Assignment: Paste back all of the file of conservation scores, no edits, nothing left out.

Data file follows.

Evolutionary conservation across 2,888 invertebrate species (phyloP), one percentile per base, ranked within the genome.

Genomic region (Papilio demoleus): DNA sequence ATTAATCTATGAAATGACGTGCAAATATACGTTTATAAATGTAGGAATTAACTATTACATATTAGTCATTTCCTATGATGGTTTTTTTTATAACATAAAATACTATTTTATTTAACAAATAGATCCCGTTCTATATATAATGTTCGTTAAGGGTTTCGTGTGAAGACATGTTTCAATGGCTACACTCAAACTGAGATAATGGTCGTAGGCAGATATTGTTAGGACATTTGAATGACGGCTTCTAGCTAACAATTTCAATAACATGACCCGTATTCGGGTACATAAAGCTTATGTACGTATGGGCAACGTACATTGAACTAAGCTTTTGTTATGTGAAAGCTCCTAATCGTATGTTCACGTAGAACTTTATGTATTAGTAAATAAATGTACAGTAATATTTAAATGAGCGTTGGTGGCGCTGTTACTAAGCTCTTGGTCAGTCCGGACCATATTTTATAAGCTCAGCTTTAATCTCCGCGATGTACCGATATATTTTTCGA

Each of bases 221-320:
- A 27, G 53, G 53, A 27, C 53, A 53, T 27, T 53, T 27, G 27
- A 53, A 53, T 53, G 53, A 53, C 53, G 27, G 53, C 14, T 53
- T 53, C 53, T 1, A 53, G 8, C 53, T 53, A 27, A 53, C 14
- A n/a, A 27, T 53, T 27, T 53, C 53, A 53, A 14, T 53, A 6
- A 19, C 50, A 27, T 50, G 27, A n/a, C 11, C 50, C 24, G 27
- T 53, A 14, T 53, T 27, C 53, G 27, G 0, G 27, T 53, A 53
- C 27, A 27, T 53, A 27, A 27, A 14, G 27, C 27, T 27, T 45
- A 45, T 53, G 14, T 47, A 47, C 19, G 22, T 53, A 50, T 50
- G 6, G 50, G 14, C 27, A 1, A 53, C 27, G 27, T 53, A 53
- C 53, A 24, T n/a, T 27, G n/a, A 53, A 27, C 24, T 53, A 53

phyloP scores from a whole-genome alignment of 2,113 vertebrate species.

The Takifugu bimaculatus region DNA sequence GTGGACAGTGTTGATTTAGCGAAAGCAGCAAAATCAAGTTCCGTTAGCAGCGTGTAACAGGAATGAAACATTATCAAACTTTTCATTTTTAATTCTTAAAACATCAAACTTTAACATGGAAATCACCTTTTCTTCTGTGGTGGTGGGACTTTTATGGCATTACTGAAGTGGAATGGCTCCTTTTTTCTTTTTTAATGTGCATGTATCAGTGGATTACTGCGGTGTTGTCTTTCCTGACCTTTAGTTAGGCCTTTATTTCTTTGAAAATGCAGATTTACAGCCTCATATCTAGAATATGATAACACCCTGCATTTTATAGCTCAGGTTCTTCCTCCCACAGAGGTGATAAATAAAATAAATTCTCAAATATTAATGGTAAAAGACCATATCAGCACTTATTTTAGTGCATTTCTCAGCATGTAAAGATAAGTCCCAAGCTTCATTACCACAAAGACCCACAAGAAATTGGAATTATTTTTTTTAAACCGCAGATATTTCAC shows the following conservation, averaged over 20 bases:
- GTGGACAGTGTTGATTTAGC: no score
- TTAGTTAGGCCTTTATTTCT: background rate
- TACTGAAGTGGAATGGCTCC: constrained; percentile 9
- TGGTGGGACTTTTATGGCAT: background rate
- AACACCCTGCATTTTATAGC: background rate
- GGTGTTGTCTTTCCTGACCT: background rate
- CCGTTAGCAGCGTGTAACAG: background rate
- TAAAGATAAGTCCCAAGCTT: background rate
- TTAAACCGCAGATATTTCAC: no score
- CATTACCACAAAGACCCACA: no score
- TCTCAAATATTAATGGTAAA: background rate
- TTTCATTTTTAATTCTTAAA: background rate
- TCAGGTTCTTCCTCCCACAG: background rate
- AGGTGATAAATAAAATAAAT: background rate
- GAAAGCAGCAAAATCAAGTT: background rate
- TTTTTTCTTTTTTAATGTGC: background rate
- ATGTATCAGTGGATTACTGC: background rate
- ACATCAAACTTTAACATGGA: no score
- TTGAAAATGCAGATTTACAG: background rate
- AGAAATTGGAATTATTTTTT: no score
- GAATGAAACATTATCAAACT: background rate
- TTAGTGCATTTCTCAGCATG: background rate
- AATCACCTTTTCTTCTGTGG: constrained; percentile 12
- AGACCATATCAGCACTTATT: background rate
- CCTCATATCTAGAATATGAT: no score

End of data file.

Evolutionary conservation across 2,888 invertebrate species (phyloP), one percentile per base, ranked within the genome.

Genomic region (Papilio demoleus): DNA sequence ATTAATCTATGAAATGACGTGCAAATATACGTTTATAAATGTAGGAATTAACTATTACATATTAGTCATTTCCTATGATGGTTTTTTTTATAACATAAAATACTATTTTATTTAACAAATAGATCCCGTTCTATATATAATGTTCGTTAAGGGTTTCGTGTGAAGACATGTTTCAATGGCTACACTCAAACTGAGATAATGGTCGTAGGCAGATATTGTTAGGACATTTGAATGACGGCTTCTAGCTAACAATTTCAATAACATGACCCGTATTCGGGTACATAAAGCTTATGTACGTATGGGCAACGTACATTGAACTAAGCTTTTGTTATGTGAAAGCTCCTAATCGTATGTTCACGTAGAACTTTATGTATTAGTAAATAAATGTACAGTAATATTTAAATGAGCGTTGGTGGCGCTGTTACTAAGCTCTTGGTCAGTCCGGACCATATTTTATAAGCTCAGCTTTAATCTCCGCGATGTACCGATATATTTTTCGA

Each of bases 221-320:
- A 27, G 53, G 53, A 27, C 53, A 53, T 27, T 53, T 27, G 27
- A 53, A 53, T 53, G 53, A 53, C 53, G 27, G 53, C 14, T 53
- T 53, C 53, T 1, A 53, G 8, C 53, T 53, A 27, A 53, C 14
- A n/a, A 27, T 53, T 27, T 53, C 53, A 53, A 14, T 53, A 6
- A 19, C 50, A 27, T 50, G 27, A n/a, C 11, C 50, C 24, G 27
- T 53, A 14, T 53, T 27, C 53, G 27, G 0, G 27, T 53, A 53
- C 27, A 27, T 53, A 27, A 27, A 14, G 27, C 27, T 27, T 45
- A 45, T 53, G 14, T 47, A 47, C 19, G 22, T 53, A 50, T 50
- G 6, G 50, G 14, C 27, A 1, A 53, C 27, G 27, T 53, A 53
- C 53, A 24, T n/a, T 27, G n/a, A 53, A 27, C 24, T 53, A 53

phyloP scores from a whole-genome alignment of 2,113 vertebrate species.

The Takifugu bimaculatus region DNA sequence GTGGACAGTGTTGATTTAGCGAAAGCAGCAAAATCAAGTTCCGTTAGCAGCGTGTAACAGGAATGAAACATTATCAAACTTTTCATTTTTAATTCTTAAAACATCAAACTTTAACATGGAAATCACCTTTTCTTCTGTGGTGGTGGGACTTTTATGGCATTACTGAAGTGGAATGGCTCCTTTTTTCTTTTTTAATGTGCATGTATCAGTGGATTACTGCGGTGTTGTCTTTCCTGACCTTTAGTTAGGCCTTTATTTCTTTGAAAATGCAGATTTACAGCCTCATATCTAGAATATGATAACACCCTGCATTTTATAGCTCAGGTTCTTCCTCCCACAGAGGTGATAAATAAAATAAATTCTCAAATATTAATGGTAAAAGACCATATCAGCACTTATTTTAGTGCATTTCTCAGCATGTAAAGATAAGTCCCAAGCTTCATTACCACAAAGACCCACAAGAAATTGGAATTATTTTTTTTAAACCGCAGATATTTCAC shows the following conservation, averaged over 20 bases:
- GTGGACAGTGTTGATTTAGC: no score
- TTAGTTAGGCCTTTATTTCT: background rate
- TACTGAAGTGGAATGGCTCC: constrained; percentile 9
- TGGTGGGACTTTTATGGCAT: background rate
- AACACCCTGCATTTTATAGC: background rate
- GGTGTTGTCTTTCCTGACCT: background rate
- CCGTTAGCAGCGTGTAACAG: background rate
- TAAAGATAAGTCCCAAGCTT: background rate
- TTAAACCGCAGATATTTCAC: no score
- CATTACCACAAAGACCCACA: no score
- TCTCAAATATTAATGGTAAA: background rate
- TTTCATTTTTAATTCTTAAA: background rate
- TCAGGTTCTTCCTCCCACAG: background rate
- AGGTGATAAATAAAATAAAT: background rate
- GAAAGCAGCAAAATCAAGTT: background rate
- TTTTTTCTTTTTTAATGTGC: background rate
- ATGTATCAGTGGATTACTGC: background rate
- ACATCAAACTTTAACATGGA: no score
- TTGAAAATGCAGATTTACAG: background rate
- AGAAATTGGAATTATTTTTT: no score
- GAATGAAACATTATCAAACT: background rate
- TTAGTGCATTTCTCAGCATG: background rate
- AATCACCTTTTCTTCTGTGG: constrained; percentile 12
- AGACCATATCAGCACTTATT: background rate
- CCTCATATCTAGAATATGAT: no score